21,130 Works

Phenotypic Evolution of Circadian Rhythms in Arabidopsis thaliana

Stephanie Wakefield
Circadian rhythms are internal, repeating rhythms that can be set by environmental inputs such as temperature and light; because the diurnal cycle on earth is close to 24 hours, circadian cycles close to 24 hours are thought to be adaptive. I tested whether circadian rhythms evolved in the manner predicted, such that genotypes with period lengths greater than or less than 24 hours are at a selective disadvantage. I assayed 80 genotypes in total: 40...

Creation of a Recombinant Bacteriophage to Express Beta-Galactosidase

Catherine Swedberg & Heather Talbott
Human illness caused by the consumption of food contaminated with pathogenic bacteria is a worldwide problem that requires new detection methods to solve. The use of reporter bacteriophage as a device for detection of food-borne pathogens provides a promising new method to distinguish contaminated food and therefore prevent humans from infection. Creating a reporter bacteriophage requires modifying a bacteriophage to carry a reporter gene, which is produced during infection, allowing for rapid detection. A reporter...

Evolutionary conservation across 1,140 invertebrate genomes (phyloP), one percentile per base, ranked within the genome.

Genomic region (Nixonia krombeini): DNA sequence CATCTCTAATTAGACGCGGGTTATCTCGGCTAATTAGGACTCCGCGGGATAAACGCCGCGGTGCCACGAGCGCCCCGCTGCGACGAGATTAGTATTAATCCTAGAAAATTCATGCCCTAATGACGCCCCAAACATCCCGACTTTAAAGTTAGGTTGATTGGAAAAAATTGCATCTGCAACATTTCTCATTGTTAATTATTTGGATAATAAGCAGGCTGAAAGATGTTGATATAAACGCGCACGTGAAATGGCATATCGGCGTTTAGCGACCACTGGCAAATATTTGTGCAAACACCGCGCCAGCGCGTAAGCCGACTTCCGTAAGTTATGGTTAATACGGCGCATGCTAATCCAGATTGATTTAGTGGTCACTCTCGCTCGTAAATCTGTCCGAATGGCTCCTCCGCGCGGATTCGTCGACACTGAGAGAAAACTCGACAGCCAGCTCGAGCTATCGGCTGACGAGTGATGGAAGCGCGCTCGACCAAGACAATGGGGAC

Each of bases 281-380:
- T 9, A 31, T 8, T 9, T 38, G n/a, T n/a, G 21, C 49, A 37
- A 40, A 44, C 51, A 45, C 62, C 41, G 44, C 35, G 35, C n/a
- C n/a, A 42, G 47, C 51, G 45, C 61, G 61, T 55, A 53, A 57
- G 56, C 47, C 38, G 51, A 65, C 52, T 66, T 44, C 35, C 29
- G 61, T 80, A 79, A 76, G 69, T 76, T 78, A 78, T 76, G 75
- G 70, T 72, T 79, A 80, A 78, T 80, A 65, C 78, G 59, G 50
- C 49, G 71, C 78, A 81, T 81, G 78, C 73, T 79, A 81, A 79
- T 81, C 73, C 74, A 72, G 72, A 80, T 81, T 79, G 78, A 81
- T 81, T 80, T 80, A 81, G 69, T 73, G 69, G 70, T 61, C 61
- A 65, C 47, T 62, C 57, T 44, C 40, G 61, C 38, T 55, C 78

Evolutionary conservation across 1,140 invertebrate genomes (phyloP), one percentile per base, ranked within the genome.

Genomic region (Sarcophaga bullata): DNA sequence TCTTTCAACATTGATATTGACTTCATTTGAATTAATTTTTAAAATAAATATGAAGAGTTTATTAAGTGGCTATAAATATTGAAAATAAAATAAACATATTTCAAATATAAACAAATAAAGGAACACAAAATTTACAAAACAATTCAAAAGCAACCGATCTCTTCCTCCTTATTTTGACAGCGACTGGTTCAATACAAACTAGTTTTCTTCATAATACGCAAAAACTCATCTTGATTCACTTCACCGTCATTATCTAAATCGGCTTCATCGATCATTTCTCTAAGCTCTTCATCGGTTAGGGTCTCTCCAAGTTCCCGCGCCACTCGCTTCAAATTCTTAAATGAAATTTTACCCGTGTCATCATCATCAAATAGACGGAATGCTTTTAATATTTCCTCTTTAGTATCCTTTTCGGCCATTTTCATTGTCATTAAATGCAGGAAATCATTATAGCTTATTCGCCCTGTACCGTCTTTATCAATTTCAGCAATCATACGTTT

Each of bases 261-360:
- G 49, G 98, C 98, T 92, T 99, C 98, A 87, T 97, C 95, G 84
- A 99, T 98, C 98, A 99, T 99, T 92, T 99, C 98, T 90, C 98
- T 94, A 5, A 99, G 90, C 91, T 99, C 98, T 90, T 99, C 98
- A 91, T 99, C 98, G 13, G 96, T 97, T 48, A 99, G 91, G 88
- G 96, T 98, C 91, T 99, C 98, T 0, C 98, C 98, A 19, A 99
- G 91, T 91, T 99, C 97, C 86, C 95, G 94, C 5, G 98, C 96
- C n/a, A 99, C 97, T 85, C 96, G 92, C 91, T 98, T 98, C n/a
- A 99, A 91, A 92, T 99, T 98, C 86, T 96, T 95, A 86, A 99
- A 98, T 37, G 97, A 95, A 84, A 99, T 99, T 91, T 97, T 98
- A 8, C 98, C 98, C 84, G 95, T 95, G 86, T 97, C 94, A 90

Egyptian Feminism's Changing Relationship with Western Feminism

Ann Johnson
This research in progress examines how Egyptian feminism interacts with Western feminism. I hypothesized that a majority of Egyptian feminists would view Western feminism as a hindrance to "indigenous" feminism and therefore resist it. For example, some might feel that Western feminism places Egyptian women in a "victims" category, and therefore, reject it as a model of feminism in Egypt. Methods include identifying Egyptian women's organizations and literature for analysis. A historical literature review compares...

Sunrise Alarm Clock for the Hearing Impaired

Jim Follum
The Sunrise Alarm Clock is a device designed to be more effective than standard alarm clocks and more pleasant than specialty devices in waking the hearing impaired. This is accomplished with the inclusion of visual, physical, and audio alarms. The visual alarm stimulus is created by manipulating the light output of a bedside lamp to mimic the sunrise. This is achieved by varying the duty cycle of a pulse width modulated signal supplied through a...

Water Geochemistry and Mineralization within a Microbial Filamentous Community of a 50-52°C Hot Springs, Thermopolis, Wyoming

Tracey Wilcox, Jeanie Cooper, Marietta Gopher & Melisa Boodleman